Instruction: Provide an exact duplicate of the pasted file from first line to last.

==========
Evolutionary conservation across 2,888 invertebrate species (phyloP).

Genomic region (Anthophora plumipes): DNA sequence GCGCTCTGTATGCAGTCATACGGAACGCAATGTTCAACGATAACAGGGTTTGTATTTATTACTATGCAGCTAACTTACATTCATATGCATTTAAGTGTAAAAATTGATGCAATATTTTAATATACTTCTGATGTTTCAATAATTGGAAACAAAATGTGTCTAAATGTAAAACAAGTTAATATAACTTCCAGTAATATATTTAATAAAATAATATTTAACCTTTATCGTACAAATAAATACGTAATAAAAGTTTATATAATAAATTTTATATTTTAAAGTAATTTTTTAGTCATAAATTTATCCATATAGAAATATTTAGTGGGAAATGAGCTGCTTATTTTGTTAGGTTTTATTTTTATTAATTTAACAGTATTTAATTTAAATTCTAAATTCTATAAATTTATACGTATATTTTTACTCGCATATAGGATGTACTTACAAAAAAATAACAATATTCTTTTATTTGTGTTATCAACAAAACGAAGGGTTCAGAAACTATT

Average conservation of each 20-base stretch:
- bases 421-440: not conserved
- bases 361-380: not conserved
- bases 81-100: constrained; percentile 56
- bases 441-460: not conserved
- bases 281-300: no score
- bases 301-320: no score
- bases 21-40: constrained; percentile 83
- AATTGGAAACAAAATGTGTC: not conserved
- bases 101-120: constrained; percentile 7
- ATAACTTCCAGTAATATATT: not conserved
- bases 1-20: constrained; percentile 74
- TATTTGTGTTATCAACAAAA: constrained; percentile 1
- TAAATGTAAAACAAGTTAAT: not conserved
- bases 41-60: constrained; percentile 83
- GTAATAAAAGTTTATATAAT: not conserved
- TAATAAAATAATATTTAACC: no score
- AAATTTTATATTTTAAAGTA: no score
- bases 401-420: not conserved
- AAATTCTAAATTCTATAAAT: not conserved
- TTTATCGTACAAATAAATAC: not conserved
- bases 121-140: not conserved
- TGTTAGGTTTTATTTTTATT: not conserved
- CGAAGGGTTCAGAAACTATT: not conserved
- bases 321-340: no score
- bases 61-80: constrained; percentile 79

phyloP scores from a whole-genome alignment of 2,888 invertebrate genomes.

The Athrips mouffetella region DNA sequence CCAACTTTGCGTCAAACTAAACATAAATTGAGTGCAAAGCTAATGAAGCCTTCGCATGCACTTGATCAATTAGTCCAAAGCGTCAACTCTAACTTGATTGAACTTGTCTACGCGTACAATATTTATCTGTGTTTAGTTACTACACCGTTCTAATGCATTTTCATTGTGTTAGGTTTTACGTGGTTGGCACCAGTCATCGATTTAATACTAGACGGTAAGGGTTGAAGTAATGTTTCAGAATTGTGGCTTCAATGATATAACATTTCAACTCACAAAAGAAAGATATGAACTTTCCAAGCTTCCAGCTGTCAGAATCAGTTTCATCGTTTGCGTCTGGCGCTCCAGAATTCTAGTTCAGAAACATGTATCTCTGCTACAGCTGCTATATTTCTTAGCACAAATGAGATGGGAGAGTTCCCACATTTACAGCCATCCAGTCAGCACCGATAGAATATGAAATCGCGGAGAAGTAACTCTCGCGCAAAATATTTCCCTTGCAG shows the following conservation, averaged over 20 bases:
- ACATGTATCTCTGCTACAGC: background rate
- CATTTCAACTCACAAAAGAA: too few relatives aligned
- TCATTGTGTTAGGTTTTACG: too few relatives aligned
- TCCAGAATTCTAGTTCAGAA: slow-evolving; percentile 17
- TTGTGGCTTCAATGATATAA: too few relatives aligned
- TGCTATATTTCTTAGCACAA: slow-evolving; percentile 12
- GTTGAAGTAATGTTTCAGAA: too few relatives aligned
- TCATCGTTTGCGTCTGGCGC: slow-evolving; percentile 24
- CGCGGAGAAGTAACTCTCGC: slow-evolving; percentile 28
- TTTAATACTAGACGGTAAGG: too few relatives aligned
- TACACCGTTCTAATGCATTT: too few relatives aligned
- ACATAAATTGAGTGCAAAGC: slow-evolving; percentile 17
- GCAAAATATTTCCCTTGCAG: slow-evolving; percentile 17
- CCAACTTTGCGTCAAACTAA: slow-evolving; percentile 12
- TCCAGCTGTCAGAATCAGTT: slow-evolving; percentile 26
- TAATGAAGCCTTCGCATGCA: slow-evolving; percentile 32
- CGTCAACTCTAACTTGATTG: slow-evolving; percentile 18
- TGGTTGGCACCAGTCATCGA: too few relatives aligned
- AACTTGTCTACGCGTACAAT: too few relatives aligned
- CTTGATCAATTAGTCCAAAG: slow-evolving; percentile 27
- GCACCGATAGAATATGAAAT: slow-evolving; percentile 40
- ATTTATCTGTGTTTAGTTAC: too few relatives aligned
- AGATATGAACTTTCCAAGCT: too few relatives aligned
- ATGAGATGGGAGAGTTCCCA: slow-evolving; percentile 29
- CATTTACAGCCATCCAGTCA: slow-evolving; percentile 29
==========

Evolutionary conservation across 2,888 invertebrate species (phyloP).

Genomic region (Anthophora plumipes): DNA sequence GCGCTCTGTATGCAGTCATACGGAACGCAATGTTCAACGATAACAGGGTTTGTATTTATTACTATGCAGCTAACTTACATTCATATGCATTTAAGTGTAAAAATTGATGCAATATTTTAATATACTTCTGATGTTTCAATAATTGGAAACAAAATGTGTCTAAATGTAAAACAAGTTAATATAACTTCCAGTAATATATTTAATAAAATAATATTTAACCTTTATCGTACAAATAAATACGTAATAAAAGTTTATATAATAAATTTTATATTTTAAAGTAATTTTTTAGTCATAAATTTATCCATATAGAAATATTTAGTGGGAAATGAGCTGCTTATTTTGTTAGGTTTTATTTTTATTAATTTAACAGTATTTAATTTAAATTCTAAATTCTATAAATTTATACGTATATTTTTACTCGCATATAGGATGTACTTACAAAAAAATAACAATATTCTTTTATTTGTGTTATCAACAAAACGAAGGGTTCAGAAACTATT

Average conservation of each 20-base stretch:
- bases 421-440: not conserved
- bases 361-380: not conserved
- bases 81-100: constrained; percentile 56
- bases 441-460: not conserved
- bases 281-300: no score
- bases 301-320: no score
- bases 21-40: constrained; percentile 83
- AATTGGAAACAAAATGTGTC: not conserved
- bases 101-120: constrained; percentile 7
- ATAACTTCCAGTAATATATT: not conserved
- bases 1-20: constrained; percentile 74
- TATTTGTGTTATCAACAAAA: constrained; percentile 1
- TAAATGTAAAACAAGTTAAT: not conserved
- bases 41-60: constrained; percentile 83
- GTAATAAAAGTTTATATAAT: not conserved
- TAATAAAATAATATTTAACC: no score
- AAATTTTATATTTTAAAGTA: no score
- bases 401-420: not conserved
- AAATTCTAAATTCTATAAAT: not conserved
- TTTATCGTACAAATAAATAC: not conserved
- bases 121-140: not conserved
- TGTTAGGTTTTATTTTTATT: not conserved
- CGAAGGGTTCAGAAACTATT: not conserved
- bases 321-340: no score
- bases 61-80: constrained; percentile 79

phyloP scores from a whole-genome alignment of 2,888 invertebrate genomes.

The Athrips mouffetella region DNA sequence CCAACTTTGCGTCAAACTAAACATAAATTGAGTGCAAAGCTAATGAAGCCTTCGCATGCACTTGATCAATTAGTCCAAAGCGTCAACTCTAACTTGATTGAACTTGTCTACGCGTACAATATTTATCTGTGTTTAGTTACTACACCGTTCTAATGCATTTTCATTGTGTTAGGTTTTACGTGGTTGGCACCAGTCATCGATTTAATACTAGACGGTAAGGGTTGAAGTAATGTTTCAGAATTGTGGCTTCAATGATATAACATTTCAACTCACAAAAGAAAGATATGAACTTTCCAAGCTTCCAGCTGTCAGAATCAGTTTCATCGTTTGCGTCTGGCGCTCCAGAATTCTAGTTCAGAAACATGTATCTCTGCTACAGCTGCTATATTTCTTAGCACAAATGAGATGGGAGAGTTCCCACATTTACAGCCATCCAGTCAGCACCGATAGAATATGAAATCGCGGAGAAGTAACTCTCGCGCAAAATATTTCCCTTGCAG shows the following conservation, averaged over 20 bases:
- ACATGTATCTCTGCTACAGC: background rate
- CATTTCAACTCACAAAAGAA: too few relatives aligned
- TCATTGTGTTAGGTTTTACG: too few relatives aligned
- TCCAGAATTCTAGTTCAGAA: slow-evolving; percentile 17
- TTGTGGCTTCAATGATATAA: too few relatives aligned
- TGCTATATTTCTTAGCACAA: slow-evolving; percentile 12
- GTTGAAGTAATGTTTCAGAA: too few relatives aligned
- TCATCGTTTGCGTCTGGCGC: slow-evolving; percentile 24
- CGCGGAGAAGTAACTCTCGC: slow-evolving; percentile 28
- TTTAATACTAGACGGTAAGG: too few relatives aligned
- TACACCGTTCTAATGCATTT: too few relatives aligned
- ACATAAATTGAGTGCAAAGC: slow-evolving; percentile 17
- GCAAAATATTTCCCTTGCAG: slow-evolving; percentile 17
- CCAACTTTGCGTCAAACTAA: slow-evolving; percentile 12
- TCCAGCTGTCAGAATCAGTT: slow-evolving; percentile 26
- TAATGAAGCCTTCGCATGCA: slow-evolving; percentile 32
- CGTCAACTCTAACTTGATTG: slow-evolving; percentile 18
- TGGTTGGCACCAGTCATCGA: too few relatives aligned
- AACTTGTCTACGCGTACAAT: too few relatives aligned
- CTTGATCAATTAGTCCAAAG: slow-evolving; percentile 27
- GCACCGATAGAATATGAAAT: slow-evolving; percentile 40
- ATTTATCTGTGTTTAGTTAC: too few relatives aligned
- AGATATGAACTTTCCAAGCT: too few relatives aligned
- ATGAGATGGGAGAGTTCCCA: slow-evolving; percentile 29
- CATTTACAGCCATCCAGTCA: slow-evolving; percentile 29